I love the feel, the smell of books, turning the pages, the fact I can read them in a pool or a bathtub without electrocuting myself if I drop one.

However, when looking for a new state/town/house, we made 7 driving trips back and forth from AZ to the east coast and boy, did those audio books make those trips easier. Same with the 8-9 hr trips from East TN to D.C. we make several times a year to visit grandbabies. And, when we went to Ireland, I passed the time listening to the new Woodward book I'd downloaded onto my ipod, which was cool.

We also, at my husband's urging, listen to the audio versions of my books on those drives (the unabridged 7-9 CD versions last about the length of the DC drive), and I have to admit that the first time I heard someone else speaking for my characters was a bit strange because it was so not how they'd sounded in my head for so many months. (Though fortunately I haven't had a clinker yet. At least not to my ears.)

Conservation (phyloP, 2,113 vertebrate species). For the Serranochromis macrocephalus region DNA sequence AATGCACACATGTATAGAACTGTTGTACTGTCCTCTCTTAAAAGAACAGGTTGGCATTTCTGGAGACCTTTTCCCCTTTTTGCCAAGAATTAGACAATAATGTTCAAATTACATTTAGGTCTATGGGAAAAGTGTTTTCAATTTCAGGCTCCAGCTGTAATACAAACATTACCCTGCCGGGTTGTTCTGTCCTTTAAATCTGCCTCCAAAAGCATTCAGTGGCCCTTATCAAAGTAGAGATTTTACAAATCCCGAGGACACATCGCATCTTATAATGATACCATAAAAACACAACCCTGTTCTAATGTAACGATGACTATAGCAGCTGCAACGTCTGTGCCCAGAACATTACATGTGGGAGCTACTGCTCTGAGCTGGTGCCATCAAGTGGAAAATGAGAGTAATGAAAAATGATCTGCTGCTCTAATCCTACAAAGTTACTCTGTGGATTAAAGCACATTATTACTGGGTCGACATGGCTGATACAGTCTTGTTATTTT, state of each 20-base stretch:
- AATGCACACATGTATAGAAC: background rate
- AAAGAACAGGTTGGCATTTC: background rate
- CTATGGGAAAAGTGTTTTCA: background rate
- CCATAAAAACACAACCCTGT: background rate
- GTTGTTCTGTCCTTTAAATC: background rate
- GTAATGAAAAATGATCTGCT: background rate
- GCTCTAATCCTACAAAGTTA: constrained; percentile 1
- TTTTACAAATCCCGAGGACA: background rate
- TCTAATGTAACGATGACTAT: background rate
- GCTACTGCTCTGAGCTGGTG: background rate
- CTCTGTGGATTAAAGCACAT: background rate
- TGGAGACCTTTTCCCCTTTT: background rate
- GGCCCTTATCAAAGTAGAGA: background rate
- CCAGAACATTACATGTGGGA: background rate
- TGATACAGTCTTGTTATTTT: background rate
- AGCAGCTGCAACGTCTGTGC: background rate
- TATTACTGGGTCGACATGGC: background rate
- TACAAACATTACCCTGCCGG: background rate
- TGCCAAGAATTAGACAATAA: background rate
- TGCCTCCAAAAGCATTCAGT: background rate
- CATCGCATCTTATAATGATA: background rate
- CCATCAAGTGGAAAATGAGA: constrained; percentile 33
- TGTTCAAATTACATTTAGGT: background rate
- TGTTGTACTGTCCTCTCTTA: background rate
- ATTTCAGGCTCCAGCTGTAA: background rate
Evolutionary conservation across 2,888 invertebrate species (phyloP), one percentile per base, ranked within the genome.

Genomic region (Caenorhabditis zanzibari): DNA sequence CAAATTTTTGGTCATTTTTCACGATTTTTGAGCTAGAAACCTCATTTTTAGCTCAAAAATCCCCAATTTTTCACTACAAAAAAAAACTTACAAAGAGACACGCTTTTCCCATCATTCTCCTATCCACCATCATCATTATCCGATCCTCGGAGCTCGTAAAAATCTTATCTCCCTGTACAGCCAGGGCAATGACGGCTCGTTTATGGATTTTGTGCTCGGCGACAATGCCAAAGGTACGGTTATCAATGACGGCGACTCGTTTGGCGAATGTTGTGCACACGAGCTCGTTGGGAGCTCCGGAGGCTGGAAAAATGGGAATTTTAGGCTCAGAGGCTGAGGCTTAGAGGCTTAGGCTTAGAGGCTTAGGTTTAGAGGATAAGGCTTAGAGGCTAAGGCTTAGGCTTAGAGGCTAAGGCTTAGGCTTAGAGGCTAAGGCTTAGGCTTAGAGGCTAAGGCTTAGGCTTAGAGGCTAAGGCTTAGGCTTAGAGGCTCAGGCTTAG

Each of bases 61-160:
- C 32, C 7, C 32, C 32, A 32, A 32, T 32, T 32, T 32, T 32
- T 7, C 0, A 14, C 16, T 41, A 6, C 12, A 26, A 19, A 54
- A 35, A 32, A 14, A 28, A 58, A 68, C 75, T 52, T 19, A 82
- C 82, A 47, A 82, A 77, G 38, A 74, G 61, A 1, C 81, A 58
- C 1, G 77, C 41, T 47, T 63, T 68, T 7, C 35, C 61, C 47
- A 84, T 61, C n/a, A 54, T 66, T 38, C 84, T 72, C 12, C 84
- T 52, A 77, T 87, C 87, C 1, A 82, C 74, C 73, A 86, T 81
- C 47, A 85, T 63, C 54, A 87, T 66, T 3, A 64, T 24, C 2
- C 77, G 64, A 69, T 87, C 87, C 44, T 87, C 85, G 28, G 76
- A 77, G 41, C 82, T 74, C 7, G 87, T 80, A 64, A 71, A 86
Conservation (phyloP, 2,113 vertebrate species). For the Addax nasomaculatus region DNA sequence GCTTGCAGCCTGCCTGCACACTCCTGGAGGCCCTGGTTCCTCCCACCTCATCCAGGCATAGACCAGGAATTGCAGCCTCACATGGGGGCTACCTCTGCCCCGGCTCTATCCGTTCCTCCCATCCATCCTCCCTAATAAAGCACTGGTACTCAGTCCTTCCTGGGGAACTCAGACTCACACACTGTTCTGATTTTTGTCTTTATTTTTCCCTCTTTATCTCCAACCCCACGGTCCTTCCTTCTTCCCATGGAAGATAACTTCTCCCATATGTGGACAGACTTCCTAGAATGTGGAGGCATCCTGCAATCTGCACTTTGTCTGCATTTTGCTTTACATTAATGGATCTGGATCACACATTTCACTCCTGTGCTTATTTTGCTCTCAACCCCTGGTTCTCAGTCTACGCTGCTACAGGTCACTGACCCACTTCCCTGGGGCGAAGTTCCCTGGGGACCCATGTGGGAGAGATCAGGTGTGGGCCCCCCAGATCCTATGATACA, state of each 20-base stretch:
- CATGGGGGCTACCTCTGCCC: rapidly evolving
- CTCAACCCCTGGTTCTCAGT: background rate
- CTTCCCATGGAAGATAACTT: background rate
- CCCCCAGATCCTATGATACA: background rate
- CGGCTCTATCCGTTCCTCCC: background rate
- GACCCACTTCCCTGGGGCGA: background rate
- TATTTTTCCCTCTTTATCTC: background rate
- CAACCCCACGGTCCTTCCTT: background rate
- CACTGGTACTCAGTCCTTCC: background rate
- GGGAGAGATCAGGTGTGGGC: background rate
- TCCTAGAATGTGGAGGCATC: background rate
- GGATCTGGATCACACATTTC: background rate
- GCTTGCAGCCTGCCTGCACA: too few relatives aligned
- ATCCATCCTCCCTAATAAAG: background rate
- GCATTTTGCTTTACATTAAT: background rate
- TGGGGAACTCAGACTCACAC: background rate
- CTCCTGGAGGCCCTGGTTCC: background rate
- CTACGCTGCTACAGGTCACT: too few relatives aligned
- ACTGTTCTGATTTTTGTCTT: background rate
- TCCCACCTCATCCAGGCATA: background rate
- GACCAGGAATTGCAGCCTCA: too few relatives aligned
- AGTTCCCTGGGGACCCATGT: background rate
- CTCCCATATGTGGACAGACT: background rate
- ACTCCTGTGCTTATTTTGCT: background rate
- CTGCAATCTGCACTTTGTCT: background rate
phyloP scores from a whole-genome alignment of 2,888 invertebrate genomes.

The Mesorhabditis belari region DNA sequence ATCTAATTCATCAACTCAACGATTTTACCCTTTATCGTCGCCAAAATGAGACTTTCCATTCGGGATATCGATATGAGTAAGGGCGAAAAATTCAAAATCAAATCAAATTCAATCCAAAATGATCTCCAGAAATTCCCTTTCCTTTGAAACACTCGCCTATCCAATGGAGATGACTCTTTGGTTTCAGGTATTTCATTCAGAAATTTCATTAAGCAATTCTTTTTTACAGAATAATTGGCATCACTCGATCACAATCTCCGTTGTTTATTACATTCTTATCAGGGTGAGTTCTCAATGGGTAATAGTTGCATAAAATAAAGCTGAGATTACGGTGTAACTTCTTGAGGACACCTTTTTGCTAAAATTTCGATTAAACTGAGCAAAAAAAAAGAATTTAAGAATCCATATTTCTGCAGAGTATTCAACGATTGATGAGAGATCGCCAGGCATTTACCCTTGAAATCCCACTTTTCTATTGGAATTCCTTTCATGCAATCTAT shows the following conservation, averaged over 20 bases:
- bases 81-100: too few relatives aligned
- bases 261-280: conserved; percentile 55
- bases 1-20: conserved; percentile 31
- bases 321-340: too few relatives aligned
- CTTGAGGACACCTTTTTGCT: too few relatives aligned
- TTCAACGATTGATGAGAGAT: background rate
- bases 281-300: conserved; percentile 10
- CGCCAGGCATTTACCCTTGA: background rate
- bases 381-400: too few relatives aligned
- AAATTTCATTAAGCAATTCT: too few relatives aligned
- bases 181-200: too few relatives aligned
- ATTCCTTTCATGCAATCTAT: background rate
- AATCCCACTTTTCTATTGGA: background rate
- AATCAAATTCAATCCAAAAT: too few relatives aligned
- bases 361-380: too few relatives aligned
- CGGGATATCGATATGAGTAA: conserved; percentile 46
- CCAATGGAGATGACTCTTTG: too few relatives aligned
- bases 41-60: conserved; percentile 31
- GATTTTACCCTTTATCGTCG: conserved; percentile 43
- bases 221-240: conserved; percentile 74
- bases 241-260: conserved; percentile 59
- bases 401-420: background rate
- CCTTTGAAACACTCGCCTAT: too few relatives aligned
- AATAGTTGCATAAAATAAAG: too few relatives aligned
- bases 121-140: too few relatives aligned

One thing that did make me a bit nervous the first time was what would happen when we got to the love scenes. Well, my sweetie had read the ms, as he always does, at various draft stages, proofed both the final version and the galleys, and read it yet again as a final book just for fun (yes, he is a darling, which is why I eventually took him back two years after our divorce, lol), so we both knew the story really well. But it wasn't as embarrassing as I'd feared, and just as it came to, well, a climax, outside Staunton, VA, he said, "Okay, that's it. I'm pulling over." LOL